21st June 2023
The UK payments industry, encompassing merchant acquiring, payment gateways, digital wallets, and payment service providers (PSPs), is a rapidly growing sector. The payment industry has experienced impressive growth in recent years, driven by technological advancements, shifting consumer preferences, and the rapid rise of e-commerce. As a result, the global payments market is expected to reach an astounding $8.94 trillion by 2027 (Grand View Research, 2020). Transaction volumes reached £97.1 billion in 2020, with an anticipated CAGR of 8.2% through 2025 (UK Finance, 2021).
However, a contraction was witnessed in the fintech landscape in 2023, with a 12% drop in global deal volume, compared to the previous year (Fintech Global, 2023). Nonetheless, the sector’s growth and innovation potential remains strong. Amidst heightened competition, accurate financial reporting and robust analysis emerged as the decisive differentiator for fintech firms.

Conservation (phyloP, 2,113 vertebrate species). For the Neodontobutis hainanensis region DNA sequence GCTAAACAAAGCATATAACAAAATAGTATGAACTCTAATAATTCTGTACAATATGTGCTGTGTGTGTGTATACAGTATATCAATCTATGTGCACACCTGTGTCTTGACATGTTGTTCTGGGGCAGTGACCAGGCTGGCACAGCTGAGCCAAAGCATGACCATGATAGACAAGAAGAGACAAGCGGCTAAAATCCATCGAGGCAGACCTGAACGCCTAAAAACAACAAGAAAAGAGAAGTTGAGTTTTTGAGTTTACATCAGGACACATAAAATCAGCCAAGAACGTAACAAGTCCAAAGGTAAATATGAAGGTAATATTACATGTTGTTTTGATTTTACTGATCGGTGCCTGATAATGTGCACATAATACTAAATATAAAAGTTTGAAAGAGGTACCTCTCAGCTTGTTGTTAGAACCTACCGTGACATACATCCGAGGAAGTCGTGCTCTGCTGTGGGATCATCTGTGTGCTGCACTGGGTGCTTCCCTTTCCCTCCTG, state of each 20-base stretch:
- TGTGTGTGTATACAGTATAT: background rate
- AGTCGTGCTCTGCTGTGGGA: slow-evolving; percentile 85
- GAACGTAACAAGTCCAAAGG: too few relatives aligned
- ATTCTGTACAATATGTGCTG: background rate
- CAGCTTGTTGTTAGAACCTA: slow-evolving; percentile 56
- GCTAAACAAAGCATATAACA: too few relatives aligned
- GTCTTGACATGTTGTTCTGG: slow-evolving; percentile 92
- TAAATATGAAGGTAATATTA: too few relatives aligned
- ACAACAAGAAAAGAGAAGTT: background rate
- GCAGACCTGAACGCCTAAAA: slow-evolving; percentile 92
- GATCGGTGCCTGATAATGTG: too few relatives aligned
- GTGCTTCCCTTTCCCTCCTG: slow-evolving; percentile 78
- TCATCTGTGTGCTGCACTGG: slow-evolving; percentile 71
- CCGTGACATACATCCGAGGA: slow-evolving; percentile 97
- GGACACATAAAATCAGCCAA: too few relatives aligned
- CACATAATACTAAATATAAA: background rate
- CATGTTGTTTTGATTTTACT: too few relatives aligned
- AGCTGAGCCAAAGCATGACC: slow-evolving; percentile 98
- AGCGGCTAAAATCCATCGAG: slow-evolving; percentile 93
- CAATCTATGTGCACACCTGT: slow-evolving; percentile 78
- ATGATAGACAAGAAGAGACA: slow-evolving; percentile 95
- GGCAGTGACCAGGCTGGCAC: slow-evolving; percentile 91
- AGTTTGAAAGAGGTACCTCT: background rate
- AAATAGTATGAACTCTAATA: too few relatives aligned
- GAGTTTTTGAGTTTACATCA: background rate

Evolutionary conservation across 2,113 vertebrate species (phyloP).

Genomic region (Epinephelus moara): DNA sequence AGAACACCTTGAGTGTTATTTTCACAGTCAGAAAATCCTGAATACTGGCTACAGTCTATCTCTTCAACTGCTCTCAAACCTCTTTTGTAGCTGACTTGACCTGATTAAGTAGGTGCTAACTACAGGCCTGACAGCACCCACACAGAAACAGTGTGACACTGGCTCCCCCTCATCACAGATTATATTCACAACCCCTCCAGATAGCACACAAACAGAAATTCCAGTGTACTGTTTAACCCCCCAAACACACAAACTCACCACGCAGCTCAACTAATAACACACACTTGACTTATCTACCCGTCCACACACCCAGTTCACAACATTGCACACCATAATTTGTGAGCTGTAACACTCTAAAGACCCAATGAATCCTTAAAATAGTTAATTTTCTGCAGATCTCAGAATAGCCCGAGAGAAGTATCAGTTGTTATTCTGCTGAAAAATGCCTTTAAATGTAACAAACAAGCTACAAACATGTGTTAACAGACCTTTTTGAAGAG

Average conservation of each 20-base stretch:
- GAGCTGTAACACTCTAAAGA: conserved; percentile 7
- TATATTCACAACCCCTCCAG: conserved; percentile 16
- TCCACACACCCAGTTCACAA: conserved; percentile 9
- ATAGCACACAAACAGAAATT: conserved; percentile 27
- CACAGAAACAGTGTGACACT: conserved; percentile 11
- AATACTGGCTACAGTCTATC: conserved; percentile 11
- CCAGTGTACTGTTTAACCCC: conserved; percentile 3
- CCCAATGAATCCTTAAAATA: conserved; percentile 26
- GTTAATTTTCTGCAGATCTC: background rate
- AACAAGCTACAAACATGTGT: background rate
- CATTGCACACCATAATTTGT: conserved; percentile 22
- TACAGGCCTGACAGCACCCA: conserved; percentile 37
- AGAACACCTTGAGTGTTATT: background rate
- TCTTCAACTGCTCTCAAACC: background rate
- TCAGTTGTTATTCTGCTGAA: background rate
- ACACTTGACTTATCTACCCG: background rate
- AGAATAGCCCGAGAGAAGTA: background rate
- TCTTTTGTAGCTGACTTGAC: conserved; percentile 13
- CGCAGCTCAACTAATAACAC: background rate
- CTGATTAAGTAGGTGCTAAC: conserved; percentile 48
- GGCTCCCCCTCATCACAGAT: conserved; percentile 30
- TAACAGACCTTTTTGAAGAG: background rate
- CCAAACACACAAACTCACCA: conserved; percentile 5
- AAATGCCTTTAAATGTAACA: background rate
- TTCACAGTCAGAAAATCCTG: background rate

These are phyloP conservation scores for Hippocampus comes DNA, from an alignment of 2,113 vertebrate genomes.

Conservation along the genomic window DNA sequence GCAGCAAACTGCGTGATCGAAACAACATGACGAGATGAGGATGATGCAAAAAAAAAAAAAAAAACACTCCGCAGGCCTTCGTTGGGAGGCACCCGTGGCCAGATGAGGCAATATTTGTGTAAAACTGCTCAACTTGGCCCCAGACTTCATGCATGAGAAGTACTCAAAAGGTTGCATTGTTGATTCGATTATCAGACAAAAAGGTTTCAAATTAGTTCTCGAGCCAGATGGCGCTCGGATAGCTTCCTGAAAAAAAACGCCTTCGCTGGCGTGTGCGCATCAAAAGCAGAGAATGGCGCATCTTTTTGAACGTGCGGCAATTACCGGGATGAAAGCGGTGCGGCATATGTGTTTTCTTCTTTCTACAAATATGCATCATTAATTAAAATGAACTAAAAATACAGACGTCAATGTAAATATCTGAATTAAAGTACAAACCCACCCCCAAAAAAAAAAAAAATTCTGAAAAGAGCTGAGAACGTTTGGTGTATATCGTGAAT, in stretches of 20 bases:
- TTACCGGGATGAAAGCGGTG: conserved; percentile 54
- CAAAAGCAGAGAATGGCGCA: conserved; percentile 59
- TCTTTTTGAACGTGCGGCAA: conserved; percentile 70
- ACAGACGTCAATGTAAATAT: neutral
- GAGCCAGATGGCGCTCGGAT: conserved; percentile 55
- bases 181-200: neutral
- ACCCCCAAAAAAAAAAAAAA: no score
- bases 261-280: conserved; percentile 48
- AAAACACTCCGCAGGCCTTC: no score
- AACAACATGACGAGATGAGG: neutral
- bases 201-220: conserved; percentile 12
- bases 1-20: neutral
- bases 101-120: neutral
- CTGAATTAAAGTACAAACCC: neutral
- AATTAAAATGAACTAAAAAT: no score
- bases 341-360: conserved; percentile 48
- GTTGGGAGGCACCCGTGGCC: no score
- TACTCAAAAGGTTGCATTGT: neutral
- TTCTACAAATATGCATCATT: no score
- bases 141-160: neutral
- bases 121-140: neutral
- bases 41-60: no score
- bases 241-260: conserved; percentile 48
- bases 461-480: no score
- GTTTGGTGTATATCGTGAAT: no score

Significance of Accuracy
In the dynamic world of fintech, trust and transparency form the bedrock of lasting success. This is especially true when it comes to financial reporting. While the rules of finance and accounting might be complex and ever-changing, the essence of financial reporting remains consistent: to provide a clear, accurate, and transparent picture of a company’s financial health and performance.
Today, more than ever, this transparency is not just desirable, but demanded by stakeholders – investors, clients, regulatory bodies, and the public. Let’s delve into why financial reporting is a strategic necessity in this evolving landscape. By prioritising and leveraging accurate financial reporting and in-depth financial analysis, PSPs can enhance their attractiveness to investors. These practices not only ensure compliance but also serve as strategic tools to showcase the company’s financial health, resilience, and growth potential.
Key financial metrics
- Investment Valuation: The cornerstone of financial reporting is the balance sheet, which provides a snapshot of the company’s assets, liabilities, and equity at a specific point in time. This snapshot allows investors to evaluate a company’s net asset value (NAV), the total value of its assets minus liabilities. A rising NAV over time may indicate that the company is growing and may be an attractive investment.